By Raymundo Muñoz
“Otherworldly” is perhaps the first word that comes to mind when considering the strange and symbolic work of Paul Gillis, though, there is a familiarity to it all–whether it’s in the imagery or the artistic approach–that grounds the work and makes it all the more fascinating. Composed as tableaux of odd characters and objects upon alien landscapes, the artist’s work draws upon years of refinement of motifs and style that altogether yields a unique vision that says much about the recursive nature of life and history.
In anticipation of his latest show “Otherwhere/Otherwhen” now on display at Rule Gallery through Dec. 6, 1/1 Magazine asked Gillis a few questions about his work, motivations, and history in the art community. Photos are from opening reception Oct. 24.
“I Forgive You My Sins” by Paul Gillis
1/1: What does your creative process consist of? Any rituals/habits/superstitions?
PG: First I come up with a notion. This can be from a preceding painting, someone else’s painting, or from wanting to illustrate some theme. Then I make sketches, then I make a cartoon on tracing paper, copy it onto watercolor paper, make the watercolor(s), then plot the result onto canvas and paint it. Sometimes I omit the last step and do many watercolors. If I don’t have a good new idea I use an old good one.
1/1: What is the biggest challenge you face in making art? How do you work through it?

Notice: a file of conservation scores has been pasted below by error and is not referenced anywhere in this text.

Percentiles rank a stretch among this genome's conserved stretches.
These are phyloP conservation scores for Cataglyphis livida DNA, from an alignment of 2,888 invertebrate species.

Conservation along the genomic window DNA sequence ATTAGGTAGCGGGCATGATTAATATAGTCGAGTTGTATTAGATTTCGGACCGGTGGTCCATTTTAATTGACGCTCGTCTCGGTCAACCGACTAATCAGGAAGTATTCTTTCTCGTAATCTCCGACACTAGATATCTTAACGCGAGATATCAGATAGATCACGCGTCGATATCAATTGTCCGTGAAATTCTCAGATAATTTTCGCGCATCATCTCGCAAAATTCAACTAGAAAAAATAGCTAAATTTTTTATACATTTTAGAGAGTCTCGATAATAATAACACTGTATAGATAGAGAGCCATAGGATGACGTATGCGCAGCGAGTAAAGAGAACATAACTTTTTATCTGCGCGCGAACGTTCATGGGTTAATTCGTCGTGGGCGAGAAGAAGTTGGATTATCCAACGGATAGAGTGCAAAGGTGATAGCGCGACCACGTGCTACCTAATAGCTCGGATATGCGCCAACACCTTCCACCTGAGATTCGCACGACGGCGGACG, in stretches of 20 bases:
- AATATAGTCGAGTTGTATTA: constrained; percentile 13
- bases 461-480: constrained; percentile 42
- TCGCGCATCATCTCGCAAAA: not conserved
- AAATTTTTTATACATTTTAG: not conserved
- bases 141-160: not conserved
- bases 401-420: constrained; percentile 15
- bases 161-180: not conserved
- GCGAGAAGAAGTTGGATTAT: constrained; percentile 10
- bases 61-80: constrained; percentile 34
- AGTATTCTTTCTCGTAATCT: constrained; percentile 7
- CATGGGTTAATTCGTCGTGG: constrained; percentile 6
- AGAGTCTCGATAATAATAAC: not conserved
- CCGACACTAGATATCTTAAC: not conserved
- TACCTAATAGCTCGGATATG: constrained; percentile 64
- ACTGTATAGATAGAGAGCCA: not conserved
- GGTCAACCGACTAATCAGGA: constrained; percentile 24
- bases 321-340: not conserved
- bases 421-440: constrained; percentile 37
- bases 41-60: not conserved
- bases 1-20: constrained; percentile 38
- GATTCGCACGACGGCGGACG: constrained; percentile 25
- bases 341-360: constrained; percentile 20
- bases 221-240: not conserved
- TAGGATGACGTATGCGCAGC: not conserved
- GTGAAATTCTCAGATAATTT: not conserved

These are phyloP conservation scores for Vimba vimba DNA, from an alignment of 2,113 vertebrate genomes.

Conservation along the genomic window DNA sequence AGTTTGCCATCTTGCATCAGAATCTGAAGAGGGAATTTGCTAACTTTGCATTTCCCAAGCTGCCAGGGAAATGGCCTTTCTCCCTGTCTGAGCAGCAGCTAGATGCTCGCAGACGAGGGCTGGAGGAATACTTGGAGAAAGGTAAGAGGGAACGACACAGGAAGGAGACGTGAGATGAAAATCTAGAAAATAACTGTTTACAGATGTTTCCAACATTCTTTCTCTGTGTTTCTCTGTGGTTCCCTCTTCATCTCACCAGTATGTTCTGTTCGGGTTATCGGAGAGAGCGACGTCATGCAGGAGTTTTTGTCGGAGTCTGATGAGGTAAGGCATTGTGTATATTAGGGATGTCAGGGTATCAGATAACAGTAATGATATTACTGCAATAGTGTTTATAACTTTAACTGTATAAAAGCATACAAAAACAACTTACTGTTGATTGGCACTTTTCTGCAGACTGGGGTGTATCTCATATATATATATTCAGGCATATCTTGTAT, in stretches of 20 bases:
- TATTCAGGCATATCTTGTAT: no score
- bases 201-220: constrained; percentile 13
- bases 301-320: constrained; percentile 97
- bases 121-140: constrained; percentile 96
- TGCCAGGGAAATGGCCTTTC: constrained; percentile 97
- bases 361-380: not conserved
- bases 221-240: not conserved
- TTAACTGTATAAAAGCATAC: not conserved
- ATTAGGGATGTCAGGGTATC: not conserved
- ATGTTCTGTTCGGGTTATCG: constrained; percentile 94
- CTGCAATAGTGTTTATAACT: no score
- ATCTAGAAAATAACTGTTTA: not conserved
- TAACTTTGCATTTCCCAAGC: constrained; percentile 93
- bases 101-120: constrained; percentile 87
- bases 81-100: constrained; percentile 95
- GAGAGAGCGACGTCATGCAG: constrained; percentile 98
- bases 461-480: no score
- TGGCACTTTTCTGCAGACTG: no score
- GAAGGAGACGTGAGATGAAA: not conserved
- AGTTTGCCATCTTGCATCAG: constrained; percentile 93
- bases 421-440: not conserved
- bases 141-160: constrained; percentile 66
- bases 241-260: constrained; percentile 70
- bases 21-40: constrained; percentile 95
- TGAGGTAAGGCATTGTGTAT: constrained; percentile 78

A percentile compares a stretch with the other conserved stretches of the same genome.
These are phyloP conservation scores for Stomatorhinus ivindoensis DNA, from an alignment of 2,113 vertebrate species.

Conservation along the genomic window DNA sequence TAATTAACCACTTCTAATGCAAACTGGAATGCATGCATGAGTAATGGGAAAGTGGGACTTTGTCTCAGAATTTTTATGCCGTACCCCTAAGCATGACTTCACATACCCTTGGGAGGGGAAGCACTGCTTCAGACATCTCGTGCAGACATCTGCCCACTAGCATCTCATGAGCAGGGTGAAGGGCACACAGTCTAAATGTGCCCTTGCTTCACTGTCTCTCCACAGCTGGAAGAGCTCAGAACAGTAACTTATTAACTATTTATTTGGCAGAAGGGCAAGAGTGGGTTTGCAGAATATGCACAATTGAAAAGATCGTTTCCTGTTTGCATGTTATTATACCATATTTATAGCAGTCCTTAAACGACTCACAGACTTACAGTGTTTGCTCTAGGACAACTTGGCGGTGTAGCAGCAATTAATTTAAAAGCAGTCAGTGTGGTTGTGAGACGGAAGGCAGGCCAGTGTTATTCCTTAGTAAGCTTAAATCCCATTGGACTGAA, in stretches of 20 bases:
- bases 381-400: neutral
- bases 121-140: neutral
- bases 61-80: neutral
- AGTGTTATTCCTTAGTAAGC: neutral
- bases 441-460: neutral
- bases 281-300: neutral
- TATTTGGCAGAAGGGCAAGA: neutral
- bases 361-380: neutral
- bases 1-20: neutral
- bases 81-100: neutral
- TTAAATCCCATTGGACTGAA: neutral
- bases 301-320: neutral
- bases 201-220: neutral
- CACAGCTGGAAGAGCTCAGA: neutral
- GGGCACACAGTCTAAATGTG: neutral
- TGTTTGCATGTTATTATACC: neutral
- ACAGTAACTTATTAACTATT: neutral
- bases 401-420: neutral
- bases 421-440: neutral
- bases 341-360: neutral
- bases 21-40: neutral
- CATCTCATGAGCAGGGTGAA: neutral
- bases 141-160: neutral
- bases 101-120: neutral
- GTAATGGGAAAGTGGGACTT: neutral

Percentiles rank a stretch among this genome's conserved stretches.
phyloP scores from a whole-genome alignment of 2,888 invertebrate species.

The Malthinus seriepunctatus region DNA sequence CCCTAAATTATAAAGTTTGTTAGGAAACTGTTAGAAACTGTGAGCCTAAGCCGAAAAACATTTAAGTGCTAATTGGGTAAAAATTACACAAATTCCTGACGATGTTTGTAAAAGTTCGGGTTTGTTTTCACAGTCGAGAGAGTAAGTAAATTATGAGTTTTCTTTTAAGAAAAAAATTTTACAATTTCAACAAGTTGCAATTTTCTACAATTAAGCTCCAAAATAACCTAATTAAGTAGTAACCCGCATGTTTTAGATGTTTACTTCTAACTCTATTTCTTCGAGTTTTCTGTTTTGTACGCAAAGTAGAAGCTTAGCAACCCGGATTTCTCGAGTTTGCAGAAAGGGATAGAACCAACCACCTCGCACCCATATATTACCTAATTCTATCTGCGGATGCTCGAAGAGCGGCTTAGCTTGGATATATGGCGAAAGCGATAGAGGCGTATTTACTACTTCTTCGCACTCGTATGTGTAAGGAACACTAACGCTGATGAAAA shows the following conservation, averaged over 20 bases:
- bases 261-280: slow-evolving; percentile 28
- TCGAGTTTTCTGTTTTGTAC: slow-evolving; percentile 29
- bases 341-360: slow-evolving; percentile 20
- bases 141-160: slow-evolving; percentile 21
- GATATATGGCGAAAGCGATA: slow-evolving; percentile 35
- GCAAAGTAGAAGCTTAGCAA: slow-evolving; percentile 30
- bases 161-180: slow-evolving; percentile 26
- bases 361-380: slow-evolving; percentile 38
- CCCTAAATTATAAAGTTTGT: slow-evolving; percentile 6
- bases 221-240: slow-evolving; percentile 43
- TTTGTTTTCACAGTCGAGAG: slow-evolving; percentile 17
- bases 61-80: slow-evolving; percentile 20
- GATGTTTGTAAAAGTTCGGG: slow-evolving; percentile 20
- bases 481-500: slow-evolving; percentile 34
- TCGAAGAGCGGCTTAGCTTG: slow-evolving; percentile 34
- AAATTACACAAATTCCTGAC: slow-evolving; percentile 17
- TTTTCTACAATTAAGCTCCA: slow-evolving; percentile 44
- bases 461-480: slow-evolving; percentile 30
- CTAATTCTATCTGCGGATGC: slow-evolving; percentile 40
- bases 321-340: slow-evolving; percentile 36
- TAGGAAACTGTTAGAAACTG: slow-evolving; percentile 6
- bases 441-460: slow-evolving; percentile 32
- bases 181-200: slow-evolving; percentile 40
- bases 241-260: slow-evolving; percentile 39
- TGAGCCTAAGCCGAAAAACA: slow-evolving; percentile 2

PG: Sometimes finding enough time has been difficult. For those who need struggle, there are plenty of opportunities. Another hard thing has been winnowing, finding forms that are meaningful to include in the painting. And just trying to master paint is difficult.
“I Alone Am Escaped to Tell My Story” by Paul Gillis. Detail
1/1: What drives you to create? What do you hope to achieve?
PG: As Magritte said, “The world requires you to do something,” you just have to choose. The soldier goes to battle not knowing the outcome; there are long marches, skirmishes, rest & relaxation, major battles. In the end you have a few stories to tell. You hope to have made some things of value, some beautiful things. And at the beginning at least there’s the romantic appeal: as a teenager I saw a photo-story in a magazine about a painter. He had made some good paintings. There was a shot of this painter posed in his studio that had the romantic appeal of a Che Guevara poster. I thought, all I have to do is make paintings and I can be like that. So, you’re recruited, you decide, and you set off.